Posted On 26 June 2019
Last Updated on 13 April 2022
On a restless Sunday afternoon while nursing an itching butt, we thought it might be a good time to take a lazy stroll along the Serangoon Park Connector that winds along Serangoon River and eventually leads to Serangoon Reservoir and Lorong Halus.
Thinking that it was going to be a boring walk along the PCN, we were surprised to meet several old friends, one of whom was the Striated Heron (Butorides striata) out for a hunt.
The forested area on the opposite bank was amazingly teeming with birds and other wildlife. We could hear all the hustle and bustle as birds swooped in and out of trees. We were itching to join them….if only we could find a way to swim across the river.
On our side of the PCN, a family of Pacific Swallows (Hirundo tahitica) happened to be resting on a metal support and watching the world go by.
They were in such a friendly mood, one even consented to a close up portrait.
Trundling along the path, something white and furry hidden among the bushes suddenly caught my eye. Upon closer inspection, we realized that it was a sleeping Black-crowned Night Heron (Nycticorax nycticorax).
These are nocturnal herons, and they usually come out to play at night. Which is why we had never seen them before. And that explained why I got so excited. So excited I couldn’t help squealing. And my squealing must have woken the night heron up, and he promptly gave me the evil eye.
To add to the excitement, we soon found out that there were not just one, but many of these night herons trying to catch some Z’s! Big ones, small ones, and even baby ones! The babies are brown and streaky, with bright round button eyes, and they look so cute and cuddly.
Other birds we managed to catch along the way with our spy cam include the Ashy Tailorbird (Orthotomus ruficeps)…
…the Collared Kingfisher (Todiramphus chloris)…
…and the Common Sandpiper (Actitis hypoleucos).
A walk along one of Singapore’s rivers is never complete without saying hello to the Malayan Water Monitor (Varanus salvator), a common resident of our waters.
If we keep walking on and on, we will quite likely find ourselves at Lorong Halus Wetland.
If not for the helpful information boards at Lorong Halus Wetland, spouting facts about how Serangoon Reservoir was formed – by damming up the mouth of Serangoon River – we never would have known about the existence of these new reservoirs that help boost our water supply.
Before Lorong Halus Wetland was built in 2011, the area was actually a sewage disposal facility, piling high with all our waste and refuse. After Serangoon Reservoir was constructed, the landfill area at Lorong Halus had to undergo a transformation from wasteland to wetland. The vegetation here became part of the water treatment process to help treat the leachate before it flows into the reservoir.
Surrounded by tall luscious reeds dancing in the wind, it wouldn’t be surprising at all to catch a bird or two dancing in the reeds.
One permanent resident of the wetland is the Long-tailed Shrike (Lanius schach), who seemed very welcoming, greeting visitors as they entered his home.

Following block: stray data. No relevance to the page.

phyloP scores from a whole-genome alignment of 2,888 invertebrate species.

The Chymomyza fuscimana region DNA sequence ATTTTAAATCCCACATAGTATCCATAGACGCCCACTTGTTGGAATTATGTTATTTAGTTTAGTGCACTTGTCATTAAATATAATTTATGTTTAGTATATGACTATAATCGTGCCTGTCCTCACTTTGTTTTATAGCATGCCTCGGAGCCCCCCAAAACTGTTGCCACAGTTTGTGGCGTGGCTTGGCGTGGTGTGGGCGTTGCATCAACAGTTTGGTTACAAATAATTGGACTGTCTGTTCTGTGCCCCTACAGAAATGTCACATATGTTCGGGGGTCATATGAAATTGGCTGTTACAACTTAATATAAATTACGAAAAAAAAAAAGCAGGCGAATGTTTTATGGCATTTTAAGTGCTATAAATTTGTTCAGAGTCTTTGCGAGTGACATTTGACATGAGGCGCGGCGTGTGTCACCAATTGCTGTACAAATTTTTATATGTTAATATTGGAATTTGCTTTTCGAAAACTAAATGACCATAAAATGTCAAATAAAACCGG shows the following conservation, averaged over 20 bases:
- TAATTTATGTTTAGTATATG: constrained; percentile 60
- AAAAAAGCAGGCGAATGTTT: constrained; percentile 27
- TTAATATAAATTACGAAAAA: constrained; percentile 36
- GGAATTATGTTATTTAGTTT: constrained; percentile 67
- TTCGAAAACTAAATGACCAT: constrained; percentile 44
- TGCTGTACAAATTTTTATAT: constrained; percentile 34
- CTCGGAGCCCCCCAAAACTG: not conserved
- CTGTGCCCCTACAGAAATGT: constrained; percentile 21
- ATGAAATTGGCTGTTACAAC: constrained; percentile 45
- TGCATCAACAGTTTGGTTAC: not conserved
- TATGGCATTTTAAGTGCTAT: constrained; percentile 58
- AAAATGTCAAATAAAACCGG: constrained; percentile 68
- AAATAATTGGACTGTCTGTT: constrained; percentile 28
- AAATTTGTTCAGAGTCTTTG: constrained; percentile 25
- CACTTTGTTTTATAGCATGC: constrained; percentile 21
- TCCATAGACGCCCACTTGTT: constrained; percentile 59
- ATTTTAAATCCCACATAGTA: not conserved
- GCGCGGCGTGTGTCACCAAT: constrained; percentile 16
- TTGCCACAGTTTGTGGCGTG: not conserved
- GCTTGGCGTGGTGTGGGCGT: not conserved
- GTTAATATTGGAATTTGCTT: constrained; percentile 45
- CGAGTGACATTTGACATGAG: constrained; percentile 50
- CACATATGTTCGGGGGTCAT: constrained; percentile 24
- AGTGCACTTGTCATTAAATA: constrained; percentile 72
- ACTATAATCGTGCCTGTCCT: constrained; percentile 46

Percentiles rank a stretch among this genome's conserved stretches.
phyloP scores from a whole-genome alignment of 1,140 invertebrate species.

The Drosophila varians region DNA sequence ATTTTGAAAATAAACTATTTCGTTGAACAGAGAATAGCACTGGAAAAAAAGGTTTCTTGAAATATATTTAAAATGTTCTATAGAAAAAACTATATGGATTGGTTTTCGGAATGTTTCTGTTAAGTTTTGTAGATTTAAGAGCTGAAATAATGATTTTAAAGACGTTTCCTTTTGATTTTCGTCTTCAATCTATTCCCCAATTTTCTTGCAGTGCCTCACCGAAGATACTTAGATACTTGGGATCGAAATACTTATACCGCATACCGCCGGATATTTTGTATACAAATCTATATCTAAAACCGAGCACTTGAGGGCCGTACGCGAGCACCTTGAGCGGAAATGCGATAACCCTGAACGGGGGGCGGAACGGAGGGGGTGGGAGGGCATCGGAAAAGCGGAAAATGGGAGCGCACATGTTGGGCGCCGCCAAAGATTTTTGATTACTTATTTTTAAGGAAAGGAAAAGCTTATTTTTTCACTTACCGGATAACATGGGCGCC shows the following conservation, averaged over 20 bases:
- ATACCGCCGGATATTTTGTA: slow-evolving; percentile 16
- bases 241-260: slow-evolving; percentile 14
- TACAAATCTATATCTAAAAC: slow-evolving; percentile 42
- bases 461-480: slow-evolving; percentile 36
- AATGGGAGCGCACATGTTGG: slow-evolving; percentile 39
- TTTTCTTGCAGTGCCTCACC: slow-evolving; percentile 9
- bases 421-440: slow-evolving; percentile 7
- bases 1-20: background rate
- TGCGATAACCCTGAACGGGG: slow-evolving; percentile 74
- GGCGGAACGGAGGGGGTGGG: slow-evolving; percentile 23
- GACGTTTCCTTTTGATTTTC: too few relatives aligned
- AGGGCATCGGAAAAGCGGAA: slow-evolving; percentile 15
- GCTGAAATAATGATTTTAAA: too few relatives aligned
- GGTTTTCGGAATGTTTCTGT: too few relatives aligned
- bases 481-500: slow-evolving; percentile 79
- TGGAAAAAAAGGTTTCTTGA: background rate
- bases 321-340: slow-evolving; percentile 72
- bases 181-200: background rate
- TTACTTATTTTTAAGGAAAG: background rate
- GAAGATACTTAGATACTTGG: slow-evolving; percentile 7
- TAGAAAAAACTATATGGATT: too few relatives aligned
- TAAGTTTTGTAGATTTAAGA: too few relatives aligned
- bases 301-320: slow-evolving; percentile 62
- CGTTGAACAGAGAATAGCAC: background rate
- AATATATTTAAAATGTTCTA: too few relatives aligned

We were kept entertained watching him enjoying his meal. At first, he seemed pretty contented chewing on grass. Sometime later, he managed to snag a juicy lizard and took his time savouring his tasty treat, while we took our time observing him.
Within the forested area surrounding the wetland, we chanced upon a peaceful pond…
…in which a Little Grebe (Tachybaptus ruficollis) was caught frolicking.
Not to be confused with the duck, the Little Grebe is a small water bird with a pointed bill and lobed feet that are placed near the back of its body. That makes him a clumsy walker, but an excellent swimmer and diver. We were privileged to watch him perform a few dives for our benefit.
While engrossed in Little Grebe’s little performance, we didn’t realize until much later that a colony of weavers had set up nests all around the Little Grebe pond.
We were surprised to see many bright yellow birds pottering about their neatly-built nests.
These are the Golden-backed Weavers (Ploceus jacksoni), an exotic African species that had only recently been introduced into Singapore, but seems to be doing very well, judging from the number of nests and birds that we see in the area.
Just nearby, we spotted yet another party of Baya Weavers (Ploceus philippinus) hanging around in the bushes. Named for their talent at weaving intricate funnel-shaped hanging nests, the Baya Weaver is a common resident species in Singapore.
The male Baya Weaver has a prominent yellow crown…
…which is somehow an attractive feature that appeals to the female Baya Weaver.
Also a permanent resident of Lorong Halus Wetland is the Sooty-headed Bulbul (Pycnonotus aurigaster), and large numbers of them can be seen consorting with the weavers, sometimes hanging out on the same branch.
Just as dusk was about to descend upon us, a pair of Pied Trillers (Lalage nigra) appeared out of nowhere and flew into a tree in front of us, before flitting away together into the sunset.
To round off our walk, a family of wild boars (Sus scrofa) emerged from the forest and came out to greet us before we bid them goodbye.
From Lorong Halus, it is just a short walk to Coney Island. Join us on our next expedition to explore Coney Island!